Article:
For much of the second half of the course, I was riding at over 40 kph and I went as fast as 55 kph. I ran out of gears and just kept spinning as fast as I could. I love speed on a straight road (with no cars) and this was the best part of the race for me. I had a look at my chip splits and discovered that I was 25 minutes faster on the second half of the course than on the first. No, that's not a mistake -- the first 20 km took me over 58 minutes and the second 20 took me less than 34 minutes. Obviously, I've got the pedal-as-fast-as-you-can-even-when-the-wind-is-at-your-back thing down pat, but I need to work on riding into the wind!
On the ride back, I started thinking about whether or not I'd be able to run. My back had bothered me a bit during the swim, but it was fine on the bike. I figured I'd decide when I got into transition.
For some reason, the bike-to-run transition at the Olympic distance never seems to go smoothly. For once, no one had taken my spot on the rack, but when I tried to put on my running shoes, my feet refused to cooperate. It was as if the shoes were suddenly two sizes too small and I just couldn't push my feet into them. I've been racing in these shoes all season, so this didn't really make sense. Maybe my feet were swollen -- I don't know. Eventually, I did manage to get them on, and once my feet were inside, the shoes didn't feel tight. So I started heading out of the transition area -- in the wrong direction! I knew which way I was supposed to run, so I have no idea why I started running the other way and I have to admit that I felt pretty silly. I got myself straightened out and finally got out on the run course, realizing that I was going to be able to run with no pain at all.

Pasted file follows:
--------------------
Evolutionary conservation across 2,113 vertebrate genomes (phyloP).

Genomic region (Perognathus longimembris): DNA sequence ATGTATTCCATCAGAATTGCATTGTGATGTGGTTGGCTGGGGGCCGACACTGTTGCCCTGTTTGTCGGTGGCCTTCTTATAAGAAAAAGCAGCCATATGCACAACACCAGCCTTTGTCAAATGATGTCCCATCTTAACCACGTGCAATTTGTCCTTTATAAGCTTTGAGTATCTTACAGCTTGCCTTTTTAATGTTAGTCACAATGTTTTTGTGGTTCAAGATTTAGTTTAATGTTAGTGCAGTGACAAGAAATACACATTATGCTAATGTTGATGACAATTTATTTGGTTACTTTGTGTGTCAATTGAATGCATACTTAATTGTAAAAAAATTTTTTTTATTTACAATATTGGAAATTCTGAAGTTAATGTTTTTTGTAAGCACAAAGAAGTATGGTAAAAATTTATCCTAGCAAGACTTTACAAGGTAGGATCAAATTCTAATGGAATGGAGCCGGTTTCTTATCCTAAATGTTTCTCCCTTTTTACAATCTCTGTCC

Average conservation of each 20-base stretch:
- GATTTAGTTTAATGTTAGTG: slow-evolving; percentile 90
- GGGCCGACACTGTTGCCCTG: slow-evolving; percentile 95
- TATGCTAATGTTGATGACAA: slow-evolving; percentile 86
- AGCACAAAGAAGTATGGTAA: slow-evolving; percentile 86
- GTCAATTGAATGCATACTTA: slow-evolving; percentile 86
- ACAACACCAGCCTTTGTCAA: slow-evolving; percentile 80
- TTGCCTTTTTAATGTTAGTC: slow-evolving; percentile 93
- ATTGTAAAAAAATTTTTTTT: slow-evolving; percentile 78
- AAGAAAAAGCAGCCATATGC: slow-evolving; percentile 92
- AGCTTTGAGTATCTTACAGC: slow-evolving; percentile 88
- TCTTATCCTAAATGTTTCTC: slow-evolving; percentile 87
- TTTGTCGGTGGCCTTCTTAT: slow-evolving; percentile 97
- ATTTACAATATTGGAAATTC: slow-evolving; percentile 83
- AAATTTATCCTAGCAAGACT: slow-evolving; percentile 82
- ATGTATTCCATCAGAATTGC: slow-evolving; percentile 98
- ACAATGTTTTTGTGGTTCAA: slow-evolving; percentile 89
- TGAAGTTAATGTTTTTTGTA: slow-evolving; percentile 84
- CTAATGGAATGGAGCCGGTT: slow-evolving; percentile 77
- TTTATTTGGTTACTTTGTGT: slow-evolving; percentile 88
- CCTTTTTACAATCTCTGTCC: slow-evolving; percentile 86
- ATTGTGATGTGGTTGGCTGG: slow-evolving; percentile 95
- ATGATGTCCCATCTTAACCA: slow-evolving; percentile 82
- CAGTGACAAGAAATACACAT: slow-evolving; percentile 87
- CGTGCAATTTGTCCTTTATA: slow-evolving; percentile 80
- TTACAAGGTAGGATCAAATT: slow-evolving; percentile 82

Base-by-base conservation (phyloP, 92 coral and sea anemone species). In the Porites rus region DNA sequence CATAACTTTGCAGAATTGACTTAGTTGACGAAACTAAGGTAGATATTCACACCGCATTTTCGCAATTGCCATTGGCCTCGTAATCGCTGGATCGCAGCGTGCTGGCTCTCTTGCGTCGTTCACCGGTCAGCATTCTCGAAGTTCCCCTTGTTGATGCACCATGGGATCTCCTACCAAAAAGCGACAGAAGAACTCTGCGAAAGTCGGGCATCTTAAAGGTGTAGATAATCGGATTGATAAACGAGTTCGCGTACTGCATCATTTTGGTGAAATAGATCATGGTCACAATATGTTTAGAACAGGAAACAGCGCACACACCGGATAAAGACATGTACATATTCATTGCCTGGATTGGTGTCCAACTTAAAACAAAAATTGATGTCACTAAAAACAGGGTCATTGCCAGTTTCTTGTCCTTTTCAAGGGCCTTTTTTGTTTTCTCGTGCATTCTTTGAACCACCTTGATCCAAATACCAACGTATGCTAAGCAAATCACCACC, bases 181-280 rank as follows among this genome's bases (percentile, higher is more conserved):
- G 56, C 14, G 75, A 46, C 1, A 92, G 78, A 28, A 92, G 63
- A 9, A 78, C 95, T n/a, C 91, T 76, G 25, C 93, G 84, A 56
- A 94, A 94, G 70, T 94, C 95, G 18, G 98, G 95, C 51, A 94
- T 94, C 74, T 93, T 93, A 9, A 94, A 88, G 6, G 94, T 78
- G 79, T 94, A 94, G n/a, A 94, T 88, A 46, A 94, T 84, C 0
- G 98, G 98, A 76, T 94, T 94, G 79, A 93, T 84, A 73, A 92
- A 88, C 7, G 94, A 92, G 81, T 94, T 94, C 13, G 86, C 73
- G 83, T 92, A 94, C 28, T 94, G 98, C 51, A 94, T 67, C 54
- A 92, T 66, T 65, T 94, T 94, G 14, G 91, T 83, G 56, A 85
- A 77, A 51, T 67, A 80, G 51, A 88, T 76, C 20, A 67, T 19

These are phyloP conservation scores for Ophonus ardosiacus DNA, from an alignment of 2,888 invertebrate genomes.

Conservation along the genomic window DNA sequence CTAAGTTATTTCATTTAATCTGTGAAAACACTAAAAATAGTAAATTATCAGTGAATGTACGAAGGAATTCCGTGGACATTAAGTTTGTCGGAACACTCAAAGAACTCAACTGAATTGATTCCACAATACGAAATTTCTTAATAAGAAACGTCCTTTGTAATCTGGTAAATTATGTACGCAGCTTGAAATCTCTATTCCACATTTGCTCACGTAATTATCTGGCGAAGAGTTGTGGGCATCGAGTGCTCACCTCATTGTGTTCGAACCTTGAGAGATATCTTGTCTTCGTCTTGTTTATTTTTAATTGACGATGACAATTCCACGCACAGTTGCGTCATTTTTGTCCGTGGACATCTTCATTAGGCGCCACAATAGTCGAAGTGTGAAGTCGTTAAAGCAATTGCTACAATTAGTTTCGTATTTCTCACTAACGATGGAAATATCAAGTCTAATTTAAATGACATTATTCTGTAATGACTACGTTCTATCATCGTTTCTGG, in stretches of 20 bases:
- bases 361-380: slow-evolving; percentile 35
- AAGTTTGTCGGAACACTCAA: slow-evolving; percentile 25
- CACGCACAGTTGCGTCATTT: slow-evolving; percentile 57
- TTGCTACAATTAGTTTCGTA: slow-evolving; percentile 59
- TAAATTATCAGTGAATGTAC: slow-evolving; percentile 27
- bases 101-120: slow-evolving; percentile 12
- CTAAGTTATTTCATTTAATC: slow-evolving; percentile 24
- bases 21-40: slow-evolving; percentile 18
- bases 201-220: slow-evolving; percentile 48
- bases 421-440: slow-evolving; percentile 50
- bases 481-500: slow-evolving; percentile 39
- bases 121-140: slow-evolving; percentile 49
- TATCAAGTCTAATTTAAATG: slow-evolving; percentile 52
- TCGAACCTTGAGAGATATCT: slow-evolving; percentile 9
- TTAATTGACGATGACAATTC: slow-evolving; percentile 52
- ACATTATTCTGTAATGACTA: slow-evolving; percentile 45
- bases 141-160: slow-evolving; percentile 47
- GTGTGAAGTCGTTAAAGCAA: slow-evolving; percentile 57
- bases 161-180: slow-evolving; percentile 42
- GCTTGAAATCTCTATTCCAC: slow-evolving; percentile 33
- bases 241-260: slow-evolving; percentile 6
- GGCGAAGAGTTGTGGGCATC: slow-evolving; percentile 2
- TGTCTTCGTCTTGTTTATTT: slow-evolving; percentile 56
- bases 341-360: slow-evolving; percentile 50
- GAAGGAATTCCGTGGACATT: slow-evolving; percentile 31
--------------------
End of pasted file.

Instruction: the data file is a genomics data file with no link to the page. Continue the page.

It was almost over. All that was left was a 10k run. I was going to take the run easy, both because I hadn't run 10 consecutive kilometers in two months and also because I wasn't sure how my back would deal with anything other than an easy run. The run was four out-and-backs. On the first one, I met my coach, who was in the heat that started 15 minutes ahead of mine. He was on his third out-and-back. The first kilometer or so were a bit difficult -- my legs felt a bit sore, but I just kept going and the soreness worked itself out very quickly. The rest of the run was a breeze. I don't understand why the run at the end of an Olympic distance tri is so much easier for me than the much shorter run at the end of a sprint tri, but that has been my experience this season. At some point, I glanced down at my watch and realized that I was going to PR. Out and back, out and back, out and back, out and back (I picked up the pace at the end of this one) and the finish line was right in front of me. I crossed it with a huge smile on my face and a five minute PR.
And with that, I have ended my season. Three Oly distance triathons, two sprints and one "triple super sprint" this year. My training was less than ideal, especially in the last two months (and, in fact, if I'd listened to my coach, I wouldn't have even done the Olympic distance in Eilat, as I really wasn't properly trained for it), but I've discovered that I can pretty much do whatever I put my mind to. I look forward to doing some proper training for next year and improving my times, but even if I don't get faster, I'm going to continue enjoying this new, longer distance.